All Smith & Boyd’s pictures are undoubtedly captivating. They somehow elicit a strong emotional connection, like you’ve been there yourself, either peering through the lens, or as the subject itself. Their Zero Degrees project is no different. Flowers and other organic matter are frozen into blocks and dropped into various water sources, allowing the ice to crack and burst, releasing the encapsulated artwork as it slowly melts away. Not only are these pictures different and thought provoking, but they are downright beautiful to boot.
We had a chat with Bruce Boyd to find out a bit more.
HP: How long have you been working on this project?
BB: We have been working on the project for more than a year now. Our first image was shot in May last year when I accidentally dropped an ice-block with frozen flowers into a swimming pool.
HP: What inspires the different creations you and Tharien Smith make?
BB: Tharien is inspired by water and nature. She likes what flowers represent: passion, love, gratitude, innocence, etc. I grew up with massive flower arrangements in our house at all times. My mother used to put them together and my father used to paint them. All our walls were adorned with my father’s creations. I guess I am walking in my father’s footsteps using my own tools for creation.
HP: Which are your of your favourite pieces, and why?
BB: Tharien's favourite is the bones. She is fascinated by archeology. My favourite piece is not part of the prints collection(yet). It features decaying cosmos flowers half submerged in an oily puddle. I love the decay and the elements of pollution combined with the last shreds of beauty from the wilting flowers.
HP: You drop your creations into different kinds of water sources. What are the different reactions and affects this creates?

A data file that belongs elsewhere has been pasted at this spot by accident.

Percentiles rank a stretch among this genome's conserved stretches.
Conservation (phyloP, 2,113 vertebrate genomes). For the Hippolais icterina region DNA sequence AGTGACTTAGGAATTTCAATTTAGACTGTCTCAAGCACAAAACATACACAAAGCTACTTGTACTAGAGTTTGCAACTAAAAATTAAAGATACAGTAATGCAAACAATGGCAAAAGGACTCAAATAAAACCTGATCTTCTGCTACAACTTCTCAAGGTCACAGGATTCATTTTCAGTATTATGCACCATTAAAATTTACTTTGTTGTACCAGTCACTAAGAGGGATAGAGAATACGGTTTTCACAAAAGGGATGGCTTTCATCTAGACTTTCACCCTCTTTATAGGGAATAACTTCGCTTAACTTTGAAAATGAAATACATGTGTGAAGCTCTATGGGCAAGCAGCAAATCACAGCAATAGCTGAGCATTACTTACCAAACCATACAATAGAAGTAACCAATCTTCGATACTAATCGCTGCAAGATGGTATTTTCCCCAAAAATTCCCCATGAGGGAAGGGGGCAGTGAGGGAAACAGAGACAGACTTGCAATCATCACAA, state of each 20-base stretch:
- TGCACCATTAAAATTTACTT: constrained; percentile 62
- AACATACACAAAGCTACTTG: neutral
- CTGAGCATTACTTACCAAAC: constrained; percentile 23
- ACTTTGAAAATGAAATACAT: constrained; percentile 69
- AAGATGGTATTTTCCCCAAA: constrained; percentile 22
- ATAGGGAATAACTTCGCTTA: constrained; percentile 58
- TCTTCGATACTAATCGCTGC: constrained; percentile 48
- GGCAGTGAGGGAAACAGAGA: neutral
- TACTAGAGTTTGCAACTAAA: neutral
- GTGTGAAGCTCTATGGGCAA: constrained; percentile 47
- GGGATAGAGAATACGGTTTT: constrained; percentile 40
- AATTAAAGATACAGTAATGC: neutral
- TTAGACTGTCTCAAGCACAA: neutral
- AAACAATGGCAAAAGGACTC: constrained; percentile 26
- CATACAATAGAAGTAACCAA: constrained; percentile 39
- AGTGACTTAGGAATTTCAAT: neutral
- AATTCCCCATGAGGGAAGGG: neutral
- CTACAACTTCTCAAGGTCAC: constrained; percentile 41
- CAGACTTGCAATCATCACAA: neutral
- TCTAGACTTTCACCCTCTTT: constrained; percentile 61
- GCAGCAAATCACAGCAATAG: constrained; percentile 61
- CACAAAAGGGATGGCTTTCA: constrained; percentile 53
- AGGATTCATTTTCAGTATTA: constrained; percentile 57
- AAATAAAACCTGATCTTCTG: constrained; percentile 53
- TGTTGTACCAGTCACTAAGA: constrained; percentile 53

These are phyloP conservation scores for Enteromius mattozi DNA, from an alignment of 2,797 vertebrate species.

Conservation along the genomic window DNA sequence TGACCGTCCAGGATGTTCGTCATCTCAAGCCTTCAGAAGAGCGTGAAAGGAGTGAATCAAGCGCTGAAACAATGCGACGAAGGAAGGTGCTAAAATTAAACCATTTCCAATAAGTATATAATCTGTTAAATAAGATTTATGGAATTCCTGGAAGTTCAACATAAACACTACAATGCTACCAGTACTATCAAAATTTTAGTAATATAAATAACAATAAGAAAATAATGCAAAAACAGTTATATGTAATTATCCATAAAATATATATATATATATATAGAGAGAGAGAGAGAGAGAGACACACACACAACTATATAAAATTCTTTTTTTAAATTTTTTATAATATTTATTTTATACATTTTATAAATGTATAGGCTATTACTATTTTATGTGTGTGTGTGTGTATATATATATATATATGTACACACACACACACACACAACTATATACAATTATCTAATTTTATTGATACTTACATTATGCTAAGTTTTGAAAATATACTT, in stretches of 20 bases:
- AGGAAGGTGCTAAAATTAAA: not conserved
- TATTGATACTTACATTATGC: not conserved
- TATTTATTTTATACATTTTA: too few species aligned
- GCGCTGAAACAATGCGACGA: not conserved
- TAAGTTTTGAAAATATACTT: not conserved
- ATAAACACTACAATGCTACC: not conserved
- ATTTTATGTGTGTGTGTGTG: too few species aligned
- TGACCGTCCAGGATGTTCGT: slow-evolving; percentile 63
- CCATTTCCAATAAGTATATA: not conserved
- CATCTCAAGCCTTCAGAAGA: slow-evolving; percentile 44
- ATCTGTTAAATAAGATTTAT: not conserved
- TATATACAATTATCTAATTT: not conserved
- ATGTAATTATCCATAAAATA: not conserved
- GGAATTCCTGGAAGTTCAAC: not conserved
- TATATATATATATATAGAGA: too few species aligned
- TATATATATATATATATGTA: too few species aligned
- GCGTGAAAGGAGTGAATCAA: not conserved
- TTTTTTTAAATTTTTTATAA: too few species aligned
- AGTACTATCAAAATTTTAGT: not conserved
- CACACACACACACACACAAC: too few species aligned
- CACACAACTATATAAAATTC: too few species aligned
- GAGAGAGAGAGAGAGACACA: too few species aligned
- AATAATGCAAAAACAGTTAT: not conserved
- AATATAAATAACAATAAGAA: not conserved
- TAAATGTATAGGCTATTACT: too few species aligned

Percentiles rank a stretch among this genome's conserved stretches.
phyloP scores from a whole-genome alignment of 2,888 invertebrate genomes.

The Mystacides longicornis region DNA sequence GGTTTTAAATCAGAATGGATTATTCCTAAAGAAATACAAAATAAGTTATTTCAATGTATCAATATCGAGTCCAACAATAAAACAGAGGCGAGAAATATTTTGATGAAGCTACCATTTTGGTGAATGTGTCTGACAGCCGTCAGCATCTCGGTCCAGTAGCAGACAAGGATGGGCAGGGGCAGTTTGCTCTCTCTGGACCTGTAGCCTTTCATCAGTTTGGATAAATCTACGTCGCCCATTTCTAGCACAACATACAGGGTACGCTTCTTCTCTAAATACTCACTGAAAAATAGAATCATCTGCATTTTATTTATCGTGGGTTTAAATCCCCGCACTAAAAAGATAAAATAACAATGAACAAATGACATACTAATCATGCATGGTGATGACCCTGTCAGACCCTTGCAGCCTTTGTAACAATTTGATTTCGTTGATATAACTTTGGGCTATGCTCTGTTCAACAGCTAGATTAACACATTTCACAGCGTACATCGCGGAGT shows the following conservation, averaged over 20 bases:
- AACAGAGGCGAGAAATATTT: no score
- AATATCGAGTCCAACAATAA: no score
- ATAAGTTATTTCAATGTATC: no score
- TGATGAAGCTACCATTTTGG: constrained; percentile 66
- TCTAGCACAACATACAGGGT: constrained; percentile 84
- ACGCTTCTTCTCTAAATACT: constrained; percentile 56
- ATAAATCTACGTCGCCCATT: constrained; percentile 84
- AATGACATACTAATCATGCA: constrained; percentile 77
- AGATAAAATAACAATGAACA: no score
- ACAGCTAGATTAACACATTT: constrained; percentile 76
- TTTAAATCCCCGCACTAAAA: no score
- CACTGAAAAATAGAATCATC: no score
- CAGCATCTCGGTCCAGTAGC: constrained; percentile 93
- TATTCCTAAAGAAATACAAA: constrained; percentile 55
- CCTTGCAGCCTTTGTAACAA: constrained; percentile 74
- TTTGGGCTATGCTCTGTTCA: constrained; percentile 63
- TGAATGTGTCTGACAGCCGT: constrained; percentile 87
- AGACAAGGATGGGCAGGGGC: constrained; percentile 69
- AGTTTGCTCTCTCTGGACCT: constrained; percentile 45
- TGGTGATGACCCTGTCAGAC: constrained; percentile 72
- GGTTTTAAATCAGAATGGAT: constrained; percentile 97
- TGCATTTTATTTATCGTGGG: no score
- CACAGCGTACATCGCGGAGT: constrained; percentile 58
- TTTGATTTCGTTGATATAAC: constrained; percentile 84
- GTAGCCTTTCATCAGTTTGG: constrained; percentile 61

BB: The ice reacts to the temperature of the water and then either cracks in interesting ways or sometimes just melts slowly. We have used a wide range of puddles and pools depending on where we are at the time and what is closest. My favourite is a little stream in Betty's Bay that we used extensively during the summer. The water was shallow enough so that you could see the stream bed and it became part of the picture. I also like swimming pools for the intense blueness that sometimes contrast beautifully with the flowers.
HP: What is your greatest aspiration with regard to your artworks?
BB: My artworks are usually just stepping stones for something else that could momentarily satisfy my need to create something interesting. I aspire to have a life filled with projects that make me want to get up early in the morning or stay up late at night. It would be great if they could become self-sustainable so that I would not have to do the mundane things that pay the bills anymore.
HP: Is there anything that you wouldn't encapsulate in ice and photograph? Why not?
BB: Nothing comes to mind. We love playing and experimenting with different objects and textures.
These remarkable images evoke a sense of longevity, while simultaneously reminding us of the fragility of life. Pretty neat stuff. Even better – they’re currently on sale! Go have a gander, and a bout of existentialism here: https://hellopretty.co.za/smithboyd